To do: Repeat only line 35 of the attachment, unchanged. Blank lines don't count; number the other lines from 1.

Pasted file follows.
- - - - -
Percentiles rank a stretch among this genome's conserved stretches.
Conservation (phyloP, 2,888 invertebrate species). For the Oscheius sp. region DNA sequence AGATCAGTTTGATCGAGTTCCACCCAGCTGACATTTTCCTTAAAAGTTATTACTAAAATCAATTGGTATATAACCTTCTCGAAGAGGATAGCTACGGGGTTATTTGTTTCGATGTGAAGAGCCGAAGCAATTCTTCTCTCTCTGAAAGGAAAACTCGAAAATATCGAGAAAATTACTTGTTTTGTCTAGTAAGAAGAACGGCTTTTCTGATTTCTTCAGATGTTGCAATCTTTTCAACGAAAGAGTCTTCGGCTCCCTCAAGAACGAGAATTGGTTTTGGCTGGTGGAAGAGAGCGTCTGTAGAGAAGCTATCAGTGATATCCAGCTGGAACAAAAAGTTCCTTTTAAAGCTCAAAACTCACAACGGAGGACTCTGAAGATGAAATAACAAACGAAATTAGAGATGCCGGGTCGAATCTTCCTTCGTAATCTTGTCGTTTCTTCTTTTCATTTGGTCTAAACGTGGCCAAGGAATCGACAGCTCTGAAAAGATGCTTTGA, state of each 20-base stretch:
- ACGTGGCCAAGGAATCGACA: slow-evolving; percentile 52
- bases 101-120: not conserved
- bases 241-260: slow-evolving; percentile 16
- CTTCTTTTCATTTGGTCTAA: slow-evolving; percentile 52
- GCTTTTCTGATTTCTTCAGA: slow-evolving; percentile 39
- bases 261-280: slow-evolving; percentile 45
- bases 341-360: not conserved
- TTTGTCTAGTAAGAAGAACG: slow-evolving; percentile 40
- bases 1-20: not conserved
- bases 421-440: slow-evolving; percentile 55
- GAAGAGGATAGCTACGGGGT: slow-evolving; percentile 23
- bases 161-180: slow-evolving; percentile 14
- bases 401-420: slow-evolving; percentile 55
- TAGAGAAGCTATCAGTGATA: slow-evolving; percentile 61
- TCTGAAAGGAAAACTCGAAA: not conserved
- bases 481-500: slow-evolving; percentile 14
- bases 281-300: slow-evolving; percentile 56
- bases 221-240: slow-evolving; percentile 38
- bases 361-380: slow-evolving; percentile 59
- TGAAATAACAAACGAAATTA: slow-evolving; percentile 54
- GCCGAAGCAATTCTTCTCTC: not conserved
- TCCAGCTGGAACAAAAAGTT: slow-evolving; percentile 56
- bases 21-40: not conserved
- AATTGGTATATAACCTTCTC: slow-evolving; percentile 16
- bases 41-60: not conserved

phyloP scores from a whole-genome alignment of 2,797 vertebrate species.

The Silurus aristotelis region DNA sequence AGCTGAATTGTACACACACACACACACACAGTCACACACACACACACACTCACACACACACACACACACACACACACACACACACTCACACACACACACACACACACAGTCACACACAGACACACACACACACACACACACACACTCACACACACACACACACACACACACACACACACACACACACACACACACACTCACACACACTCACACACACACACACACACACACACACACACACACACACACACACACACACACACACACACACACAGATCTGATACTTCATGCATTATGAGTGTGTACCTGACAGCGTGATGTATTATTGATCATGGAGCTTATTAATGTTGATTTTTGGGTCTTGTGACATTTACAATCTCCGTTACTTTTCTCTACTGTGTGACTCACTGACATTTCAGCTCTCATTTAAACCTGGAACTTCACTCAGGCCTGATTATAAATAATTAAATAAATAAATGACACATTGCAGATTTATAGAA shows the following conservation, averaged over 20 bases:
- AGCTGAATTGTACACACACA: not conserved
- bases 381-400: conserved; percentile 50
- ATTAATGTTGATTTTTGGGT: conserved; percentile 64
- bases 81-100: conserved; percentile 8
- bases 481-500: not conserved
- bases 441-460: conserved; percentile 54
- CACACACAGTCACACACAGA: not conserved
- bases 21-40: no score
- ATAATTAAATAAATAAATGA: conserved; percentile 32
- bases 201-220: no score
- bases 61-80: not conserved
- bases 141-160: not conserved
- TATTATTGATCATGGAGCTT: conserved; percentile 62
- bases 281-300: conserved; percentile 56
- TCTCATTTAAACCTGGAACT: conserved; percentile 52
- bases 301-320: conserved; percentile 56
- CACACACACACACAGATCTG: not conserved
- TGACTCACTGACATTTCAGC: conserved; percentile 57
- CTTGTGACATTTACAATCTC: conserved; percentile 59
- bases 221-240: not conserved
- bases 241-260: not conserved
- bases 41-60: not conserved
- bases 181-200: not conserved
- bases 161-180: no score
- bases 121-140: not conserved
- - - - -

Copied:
- bases 441-460: conserved; percentile 54